The books of Machabees1 are four texts originally written in Hebrew (or Aramaic), authors unknown.

1 Machabees describes the struggle of the Jewish people for political and religious freedom under the leadership of the Machabee family, with Judas Machabeus as the central figure.

2 Machabees provides a history of the Machabean rebellion.

3 Machabees discusses the persecution of the Jews under Ptolemy IV.

4 Machabees is a treatise on the supremacy of pious reason.

For a detailed discussion of the four texts see the excellent Catholic Encyclopedia article entitled The Books of Machabees. Of the four books, only 1 Machabees and 2 Machabees are considered canonical by the Catholic Church.2 3 Machabees and 4 Machabees are considered apocryphal.

1 Rook points out that 'Maccabees' is probably the preferred form, since their sources transliterate the Hebrew root as 'maqqabyahu'. On the other hand, the Catholic Church has been referring to the books for several hundred years as 'Machabees' (short form, 'Mach') -- see the Catholic Encyclopedia article, The Books of Machabees.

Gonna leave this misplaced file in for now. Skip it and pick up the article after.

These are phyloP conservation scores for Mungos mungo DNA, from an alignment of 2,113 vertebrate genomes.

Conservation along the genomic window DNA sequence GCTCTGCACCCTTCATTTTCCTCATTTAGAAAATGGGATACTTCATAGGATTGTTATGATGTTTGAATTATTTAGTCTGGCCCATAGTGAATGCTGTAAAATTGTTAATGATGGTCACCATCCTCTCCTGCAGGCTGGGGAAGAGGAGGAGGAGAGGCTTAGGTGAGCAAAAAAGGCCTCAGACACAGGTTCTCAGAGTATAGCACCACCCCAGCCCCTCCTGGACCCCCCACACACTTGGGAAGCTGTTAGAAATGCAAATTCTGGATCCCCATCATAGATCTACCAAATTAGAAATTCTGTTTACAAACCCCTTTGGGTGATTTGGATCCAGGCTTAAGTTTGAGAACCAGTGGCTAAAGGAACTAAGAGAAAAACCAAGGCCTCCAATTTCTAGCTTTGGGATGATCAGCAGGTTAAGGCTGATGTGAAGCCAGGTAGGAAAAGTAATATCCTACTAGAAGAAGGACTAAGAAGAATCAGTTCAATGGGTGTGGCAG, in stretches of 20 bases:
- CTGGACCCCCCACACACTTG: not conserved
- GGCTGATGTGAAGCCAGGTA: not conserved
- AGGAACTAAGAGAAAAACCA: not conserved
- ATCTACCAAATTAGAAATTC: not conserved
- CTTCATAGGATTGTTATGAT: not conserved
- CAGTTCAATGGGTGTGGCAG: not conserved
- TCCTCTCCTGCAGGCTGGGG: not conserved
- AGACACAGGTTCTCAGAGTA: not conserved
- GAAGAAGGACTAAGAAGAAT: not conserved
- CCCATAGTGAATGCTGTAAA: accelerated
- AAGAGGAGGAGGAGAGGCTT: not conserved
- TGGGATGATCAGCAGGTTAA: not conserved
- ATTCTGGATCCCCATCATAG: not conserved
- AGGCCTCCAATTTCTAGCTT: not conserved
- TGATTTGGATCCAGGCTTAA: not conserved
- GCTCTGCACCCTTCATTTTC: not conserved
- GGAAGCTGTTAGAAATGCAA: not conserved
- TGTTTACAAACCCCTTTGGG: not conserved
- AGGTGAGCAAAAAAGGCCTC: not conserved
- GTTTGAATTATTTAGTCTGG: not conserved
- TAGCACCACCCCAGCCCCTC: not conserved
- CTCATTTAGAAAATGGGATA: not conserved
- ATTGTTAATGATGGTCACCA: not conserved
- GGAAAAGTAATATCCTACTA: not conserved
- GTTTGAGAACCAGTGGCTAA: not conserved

2Protestants believe all four books of Machabees to be apocryphal.

Mac"ca*bees (?), n. pl.


The name given in later times to the Asmonæans, a family of Jewish patriots, who headed a religious revolt in the reign of Antiochus IV., 168-161 B. C., which led to a period of freedom for Israel. Schaff-Herzog.


The name of two ancient historical books, which give accounts of Jewish affairs in or about the time of the Maccabean princes, and which are received as canonical books in the Roman Catholic Church, but are included in the Apocrypha by Protestants. Also applied to three books, two of which are found in some MSS. of the Septuagint.


© Webster 1913

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